So far, our blogs on offshoring have considered its domestic impact in terms of jobs and competitiveness. Today, I report on the first data I have seen to shed light on the link between production offshoring and domestic innovation. The question is: Do firms that offshore production innovate more or less than firms that do not offshore? This question has led to national debate on competitiveness. Here is some key data and a data-driven answer:…
The literature offers two contrasting theories on whether production offshoring stimulates or hurts domestic innovation:
- Offshoring production stimulates innovation because firms rebalance their division and specialization of labor. Bernhard Dachs, Bernd Ebersberger, Steffen Kinkel, Oliver Som, (7 September 2013) explain:
Conventional economic wisdom suggests that offshoring changes the internal division of labor between various parts of the firm and strengthens capital-, technology-, and skills-intensive types of economic activity in the home country, including headquarter services such as innovation and research and development.
- Offshoring production hurts innovation because reduced complementarity, meaning the link between manufacturing and product development is weaker:
Gary P Pisano and Willy C Shih (2012), for example, state that “mass migration [of manufacturing] has seriously eroded the domestic capabilities needed to turn inventions into high-quality, cost-competitive products”. Pisano and Shith argue that close linkages between production product development are main source for product innovation. This idea goes back to the notion of the ‘factory as a laboratory’ (Leonard-Barton 1992) and to interactive models of the innovation process (Kline and Rosenberg 1986), and has also been brought forward recently by Ketokivi and Ali-Yrkkö (2009) for Finland. Offshoring cuts these ties.
Any good theory must be refutable and only an empirical test can do that. It is hard to measure the relationship between innovation and production offshoring, but Bernhard Dachs and Bernd Ebersberger (June 2013) employed solid econometric analysis on the European Manufacturing Survey (EMS) survey, a firm-level data set on product, process, and organisational innovation in manufacturing firms. Together with Steffen Kinkel and Oliver Som, they summarize those results in some powerful facts:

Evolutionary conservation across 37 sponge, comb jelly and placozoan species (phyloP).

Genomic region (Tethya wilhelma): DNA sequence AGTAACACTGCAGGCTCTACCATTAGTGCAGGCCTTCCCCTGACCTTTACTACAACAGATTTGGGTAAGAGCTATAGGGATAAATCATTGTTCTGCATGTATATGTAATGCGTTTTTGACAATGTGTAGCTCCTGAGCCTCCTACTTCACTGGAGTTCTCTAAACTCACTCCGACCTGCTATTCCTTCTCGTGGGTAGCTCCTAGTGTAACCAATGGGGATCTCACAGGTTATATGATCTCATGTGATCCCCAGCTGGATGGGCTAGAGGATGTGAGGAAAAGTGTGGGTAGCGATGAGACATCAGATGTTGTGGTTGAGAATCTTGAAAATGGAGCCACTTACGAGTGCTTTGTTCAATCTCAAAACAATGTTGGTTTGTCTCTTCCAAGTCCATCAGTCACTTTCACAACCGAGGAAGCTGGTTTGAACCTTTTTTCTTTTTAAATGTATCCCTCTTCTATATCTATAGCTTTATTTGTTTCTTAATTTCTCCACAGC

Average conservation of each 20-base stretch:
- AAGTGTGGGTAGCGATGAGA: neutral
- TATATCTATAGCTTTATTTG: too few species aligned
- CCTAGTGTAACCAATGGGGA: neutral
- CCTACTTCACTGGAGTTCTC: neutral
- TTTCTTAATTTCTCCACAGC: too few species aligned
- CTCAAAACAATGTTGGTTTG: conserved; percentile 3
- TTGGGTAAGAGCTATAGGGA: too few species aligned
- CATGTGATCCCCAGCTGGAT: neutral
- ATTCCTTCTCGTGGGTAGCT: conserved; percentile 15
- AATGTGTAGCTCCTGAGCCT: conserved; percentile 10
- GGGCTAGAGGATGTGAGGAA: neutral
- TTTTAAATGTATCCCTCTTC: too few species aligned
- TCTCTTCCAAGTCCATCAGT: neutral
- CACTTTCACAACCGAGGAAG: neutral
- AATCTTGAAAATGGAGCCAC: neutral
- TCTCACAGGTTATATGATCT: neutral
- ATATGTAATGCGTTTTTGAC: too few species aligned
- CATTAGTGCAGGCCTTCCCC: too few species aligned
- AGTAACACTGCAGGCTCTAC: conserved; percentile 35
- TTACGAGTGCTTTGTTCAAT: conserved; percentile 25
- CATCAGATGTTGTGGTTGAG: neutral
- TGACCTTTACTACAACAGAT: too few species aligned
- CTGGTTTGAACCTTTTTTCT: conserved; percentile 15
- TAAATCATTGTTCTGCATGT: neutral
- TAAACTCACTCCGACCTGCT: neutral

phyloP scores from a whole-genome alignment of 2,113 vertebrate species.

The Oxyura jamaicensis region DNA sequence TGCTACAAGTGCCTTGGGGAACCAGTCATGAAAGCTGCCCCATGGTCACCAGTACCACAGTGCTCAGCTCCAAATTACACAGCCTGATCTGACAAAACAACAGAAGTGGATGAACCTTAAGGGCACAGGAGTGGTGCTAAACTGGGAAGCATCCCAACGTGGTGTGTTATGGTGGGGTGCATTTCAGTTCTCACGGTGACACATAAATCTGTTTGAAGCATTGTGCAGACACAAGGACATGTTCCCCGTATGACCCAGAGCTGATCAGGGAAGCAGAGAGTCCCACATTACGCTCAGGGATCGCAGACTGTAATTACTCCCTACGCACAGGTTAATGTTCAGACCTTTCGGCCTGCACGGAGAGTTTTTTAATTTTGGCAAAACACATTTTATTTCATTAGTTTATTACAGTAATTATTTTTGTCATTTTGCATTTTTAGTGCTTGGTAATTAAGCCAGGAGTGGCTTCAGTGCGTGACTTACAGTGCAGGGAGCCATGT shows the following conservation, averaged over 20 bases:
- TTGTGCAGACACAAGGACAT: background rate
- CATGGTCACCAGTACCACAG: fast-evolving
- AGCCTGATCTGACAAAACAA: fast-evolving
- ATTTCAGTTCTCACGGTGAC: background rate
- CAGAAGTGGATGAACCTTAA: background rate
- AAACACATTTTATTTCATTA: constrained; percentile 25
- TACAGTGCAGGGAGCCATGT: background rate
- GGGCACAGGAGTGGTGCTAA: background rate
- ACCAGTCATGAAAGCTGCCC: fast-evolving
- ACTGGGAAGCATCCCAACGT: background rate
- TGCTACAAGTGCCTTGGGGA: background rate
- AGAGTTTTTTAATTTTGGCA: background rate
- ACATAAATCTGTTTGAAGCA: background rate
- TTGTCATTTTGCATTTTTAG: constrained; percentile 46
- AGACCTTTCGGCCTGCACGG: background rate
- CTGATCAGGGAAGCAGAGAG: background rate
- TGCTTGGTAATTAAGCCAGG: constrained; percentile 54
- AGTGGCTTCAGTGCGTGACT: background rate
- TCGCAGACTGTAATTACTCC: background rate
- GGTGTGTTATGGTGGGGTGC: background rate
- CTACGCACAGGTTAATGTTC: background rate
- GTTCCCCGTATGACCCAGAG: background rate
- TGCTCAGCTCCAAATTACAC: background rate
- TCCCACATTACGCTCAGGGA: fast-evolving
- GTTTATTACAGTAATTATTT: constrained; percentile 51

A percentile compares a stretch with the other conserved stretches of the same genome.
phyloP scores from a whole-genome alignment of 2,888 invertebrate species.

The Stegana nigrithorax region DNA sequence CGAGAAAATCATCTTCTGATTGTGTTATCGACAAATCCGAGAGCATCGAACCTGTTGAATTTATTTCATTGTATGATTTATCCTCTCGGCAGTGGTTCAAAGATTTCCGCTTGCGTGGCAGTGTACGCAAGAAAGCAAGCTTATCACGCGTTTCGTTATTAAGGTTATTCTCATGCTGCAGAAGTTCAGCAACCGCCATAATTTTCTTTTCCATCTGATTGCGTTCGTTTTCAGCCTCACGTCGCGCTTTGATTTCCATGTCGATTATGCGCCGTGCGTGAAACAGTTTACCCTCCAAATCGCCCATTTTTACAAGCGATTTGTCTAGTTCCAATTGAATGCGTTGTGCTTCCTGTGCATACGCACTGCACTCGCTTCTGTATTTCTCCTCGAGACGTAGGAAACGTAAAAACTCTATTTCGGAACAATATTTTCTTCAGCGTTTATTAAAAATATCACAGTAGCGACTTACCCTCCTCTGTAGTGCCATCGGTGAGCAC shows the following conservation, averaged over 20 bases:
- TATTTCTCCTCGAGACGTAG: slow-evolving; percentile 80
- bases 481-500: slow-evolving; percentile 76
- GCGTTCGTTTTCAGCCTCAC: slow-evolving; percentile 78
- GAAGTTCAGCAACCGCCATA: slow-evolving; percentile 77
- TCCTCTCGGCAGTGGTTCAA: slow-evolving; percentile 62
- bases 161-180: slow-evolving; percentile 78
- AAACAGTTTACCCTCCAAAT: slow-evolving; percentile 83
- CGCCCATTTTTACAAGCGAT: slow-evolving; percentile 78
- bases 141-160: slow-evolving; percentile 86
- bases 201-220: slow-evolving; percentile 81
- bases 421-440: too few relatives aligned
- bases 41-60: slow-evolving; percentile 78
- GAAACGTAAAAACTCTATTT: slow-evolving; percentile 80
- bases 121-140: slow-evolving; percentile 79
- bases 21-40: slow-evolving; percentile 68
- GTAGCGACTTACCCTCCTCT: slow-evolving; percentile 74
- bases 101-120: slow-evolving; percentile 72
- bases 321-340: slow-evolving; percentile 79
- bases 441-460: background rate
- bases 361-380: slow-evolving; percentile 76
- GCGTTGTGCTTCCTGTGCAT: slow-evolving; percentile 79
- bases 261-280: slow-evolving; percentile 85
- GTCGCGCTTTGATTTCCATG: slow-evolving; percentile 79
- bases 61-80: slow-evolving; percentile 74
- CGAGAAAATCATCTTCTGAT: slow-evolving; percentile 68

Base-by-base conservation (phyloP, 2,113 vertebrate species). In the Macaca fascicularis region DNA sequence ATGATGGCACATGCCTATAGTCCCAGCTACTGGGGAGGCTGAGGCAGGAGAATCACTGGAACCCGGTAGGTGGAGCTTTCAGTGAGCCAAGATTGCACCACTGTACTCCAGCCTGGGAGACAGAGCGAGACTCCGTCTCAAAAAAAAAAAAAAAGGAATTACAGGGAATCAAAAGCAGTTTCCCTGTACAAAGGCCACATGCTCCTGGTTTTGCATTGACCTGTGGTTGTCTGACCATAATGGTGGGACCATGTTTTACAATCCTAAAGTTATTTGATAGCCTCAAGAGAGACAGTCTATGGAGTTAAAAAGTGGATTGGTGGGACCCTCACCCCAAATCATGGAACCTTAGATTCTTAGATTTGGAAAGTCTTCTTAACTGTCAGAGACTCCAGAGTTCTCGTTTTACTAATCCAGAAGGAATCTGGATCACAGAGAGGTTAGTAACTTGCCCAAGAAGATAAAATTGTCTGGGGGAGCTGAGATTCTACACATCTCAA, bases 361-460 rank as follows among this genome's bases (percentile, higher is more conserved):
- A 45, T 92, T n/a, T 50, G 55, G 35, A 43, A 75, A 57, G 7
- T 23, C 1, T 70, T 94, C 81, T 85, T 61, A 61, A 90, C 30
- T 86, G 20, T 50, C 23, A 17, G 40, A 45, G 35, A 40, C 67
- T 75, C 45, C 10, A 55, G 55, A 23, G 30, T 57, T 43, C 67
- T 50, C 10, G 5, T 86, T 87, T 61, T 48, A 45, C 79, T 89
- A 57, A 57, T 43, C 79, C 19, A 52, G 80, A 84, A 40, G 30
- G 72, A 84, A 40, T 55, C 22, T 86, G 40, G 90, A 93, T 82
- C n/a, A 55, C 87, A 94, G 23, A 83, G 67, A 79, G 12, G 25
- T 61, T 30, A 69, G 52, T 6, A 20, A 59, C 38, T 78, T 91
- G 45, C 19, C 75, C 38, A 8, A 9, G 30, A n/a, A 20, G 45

1. Impact of production offshoring on innovation capabilities
Research and development and design personnel accounts for 13.7% of total employment in offshoring firms, compared to 11.9% in non-offshoring firms. This result supports the view that offshoring firms specialise on skill-intensive, non-routine tasks and rejects fears of a lower innovation performance due to offshoring.
2. Impact of production offshoring on product innovation
58.7% of the firms which have offshored production between 1999 and 2006 have introduced products new to the market between 2007 and mid-2009. The corresponding share for non-offshoring firms is 51.7%. The difference is significant at 10% error level. Thus, Offshoring firms are also more likely to introduce new products to the market, including market novelties.
3. Impact of production offshoring on process innovation
We calculate an overall involvement index, and sub-indices for production technologies, value chain integration technologies, and product development technologies. Results reveal a positive effect of offshoring on process innovation (see Figure below).
The authors conclude:
The data support a view on internationalisation of firms that regards offshoring as a strategy of international expansion, and not a passive reaction of firms to a loss of their competitiveness. With respect to policy, the analysis does not confirm fears of a weakening of national competitiveness due to offshoring.